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I have been getting into the Christmas spirit early thanks to the heart-tugging John Lewis Man On The Moon Christmas ad and I am not alone - it had enjoyed more than 13.7 million YouTube views at time of writing this column.

The creativity behind all the fantastic, fizzing and often funny festive ads, from Sainsbury’s to Harvey Nichols, is praiseworthy. However, a campaign is for life, not just for Christmas. Well, maybe not for life - but certainly the next financial year.

Retailers invest huge budgets in their Christmas ads to make sure their brand is top of mind. But businesses need to maximise the return on this Christmas activity beyond the immediate first-quarter sales figures.

The festive period provides a marvellous opportunity for casting a wide net for new or returning customers. Data is pouring in from loyalty cards, customer experience feedback forms, call centre enquiries for delivery details and particularly from consumer online actions.

If you can collate and organise this and extract actionable insights you will be on to a winner for planning investment for the year ahead. For instance, logistics will be able to see which localities receive the most orders for in-store store pick-up versus where the trend is for home delivery, and allocate resources to distribution centres accordingly. The data will reveal where value can be unlocked.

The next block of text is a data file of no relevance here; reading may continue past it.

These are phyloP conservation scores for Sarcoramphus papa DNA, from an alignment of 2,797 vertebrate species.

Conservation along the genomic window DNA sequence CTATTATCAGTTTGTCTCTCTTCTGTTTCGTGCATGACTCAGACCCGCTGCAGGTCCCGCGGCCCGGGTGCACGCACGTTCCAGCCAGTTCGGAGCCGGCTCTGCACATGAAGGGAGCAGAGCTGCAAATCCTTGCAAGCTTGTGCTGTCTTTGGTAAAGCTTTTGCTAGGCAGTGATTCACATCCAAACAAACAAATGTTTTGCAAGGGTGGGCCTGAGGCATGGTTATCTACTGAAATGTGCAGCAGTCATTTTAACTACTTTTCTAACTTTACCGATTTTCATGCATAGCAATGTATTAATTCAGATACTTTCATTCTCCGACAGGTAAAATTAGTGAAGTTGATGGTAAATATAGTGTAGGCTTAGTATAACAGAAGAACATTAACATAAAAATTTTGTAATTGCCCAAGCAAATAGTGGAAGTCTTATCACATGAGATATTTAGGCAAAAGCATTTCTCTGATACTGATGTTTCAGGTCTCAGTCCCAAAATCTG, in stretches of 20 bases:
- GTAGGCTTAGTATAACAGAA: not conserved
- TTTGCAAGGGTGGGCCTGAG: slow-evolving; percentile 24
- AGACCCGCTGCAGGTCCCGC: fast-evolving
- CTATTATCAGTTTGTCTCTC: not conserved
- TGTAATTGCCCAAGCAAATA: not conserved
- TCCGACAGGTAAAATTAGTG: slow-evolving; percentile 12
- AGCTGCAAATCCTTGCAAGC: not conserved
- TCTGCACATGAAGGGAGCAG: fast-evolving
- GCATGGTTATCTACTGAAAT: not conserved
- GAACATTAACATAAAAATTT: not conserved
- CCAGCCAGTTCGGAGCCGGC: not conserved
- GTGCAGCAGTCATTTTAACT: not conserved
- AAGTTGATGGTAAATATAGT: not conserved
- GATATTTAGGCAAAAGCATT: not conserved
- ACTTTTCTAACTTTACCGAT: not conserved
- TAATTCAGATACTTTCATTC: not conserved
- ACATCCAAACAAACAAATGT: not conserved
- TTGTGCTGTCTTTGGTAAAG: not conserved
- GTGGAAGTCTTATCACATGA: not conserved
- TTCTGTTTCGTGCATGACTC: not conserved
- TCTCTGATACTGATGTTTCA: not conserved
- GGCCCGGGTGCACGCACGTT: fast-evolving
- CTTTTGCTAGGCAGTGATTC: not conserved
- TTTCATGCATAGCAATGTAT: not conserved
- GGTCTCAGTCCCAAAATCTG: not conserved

To illustrate the importance of an omnichannel marketing strategy, four out of 10 shoppers will be using their mobile phones to research festive purchases while on the morning commute and at lunchtime [Webloyalty].

This is where the magic of creativity marries with the power of automated marketing technology. Consumers are searching, comparing and looking for answers to tricky questions such as ‘Where can I find Frozen pillow cases for the kids?’ If your brand is present in that moment with an answer then there’s a strong chance of a sale.

If you can integrate data from other touchpoints into your systems then even better. I know I will be dashing in and out of the supermarket at some point to buy a premium cheeseboard. Imagine if the retailer acted on my purchase data to send a promotional offer to my mobile for a case of Chilean red? If I make the purchase I have signalled I am receptive to similar offers and the retailer can add a valuable customer to its database.

The technology that can do this clever stuff (‘programmatic marketing’) exists and the underpinning principles are easy to explain. If you are a CMO I’d suggest you make it a new year’s resolution to start learning about the potential benefits to the bottom line such tech can offer.

Martijn Bertisen is country sales director at Google UK